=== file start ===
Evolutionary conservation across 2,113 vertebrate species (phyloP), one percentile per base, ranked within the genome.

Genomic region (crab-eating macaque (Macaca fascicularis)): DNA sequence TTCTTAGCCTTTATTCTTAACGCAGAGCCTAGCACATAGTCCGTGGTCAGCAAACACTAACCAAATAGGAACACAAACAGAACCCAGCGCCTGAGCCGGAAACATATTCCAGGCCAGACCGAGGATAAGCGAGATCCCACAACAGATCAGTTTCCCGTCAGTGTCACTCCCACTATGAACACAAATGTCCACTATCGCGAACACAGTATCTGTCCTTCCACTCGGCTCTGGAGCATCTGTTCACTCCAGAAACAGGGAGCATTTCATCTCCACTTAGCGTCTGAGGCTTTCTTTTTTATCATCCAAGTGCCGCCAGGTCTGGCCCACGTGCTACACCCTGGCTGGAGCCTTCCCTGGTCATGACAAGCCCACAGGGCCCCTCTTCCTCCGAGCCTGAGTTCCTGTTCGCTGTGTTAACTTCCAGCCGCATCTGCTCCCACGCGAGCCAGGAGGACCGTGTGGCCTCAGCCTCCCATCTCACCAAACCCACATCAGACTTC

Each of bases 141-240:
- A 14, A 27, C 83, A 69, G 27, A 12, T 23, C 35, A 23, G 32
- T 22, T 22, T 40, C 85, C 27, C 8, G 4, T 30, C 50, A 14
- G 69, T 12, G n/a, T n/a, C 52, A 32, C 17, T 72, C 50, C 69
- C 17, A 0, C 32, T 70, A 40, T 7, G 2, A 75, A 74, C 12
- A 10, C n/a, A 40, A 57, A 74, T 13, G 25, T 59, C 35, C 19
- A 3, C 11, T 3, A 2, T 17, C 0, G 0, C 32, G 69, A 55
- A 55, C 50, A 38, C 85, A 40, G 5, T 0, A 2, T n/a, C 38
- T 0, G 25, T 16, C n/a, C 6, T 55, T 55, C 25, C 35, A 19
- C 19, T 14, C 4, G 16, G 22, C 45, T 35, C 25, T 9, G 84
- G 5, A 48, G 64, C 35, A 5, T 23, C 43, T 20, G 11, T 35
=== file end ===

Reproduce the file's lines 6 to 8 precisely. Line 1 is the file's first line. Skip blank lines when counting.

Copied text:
- G 69, T 12, G n/a, T n/a, C 52, A 32, C 17, T 72, C 50, C 69
- C 17, A 0, C 32, T 70, A 40, T 7, G 2, A 75, A 74, C 12
- A 10, C n/a, A 40, A 57, A 74, T 13, G 25, T 59, C 35, C 19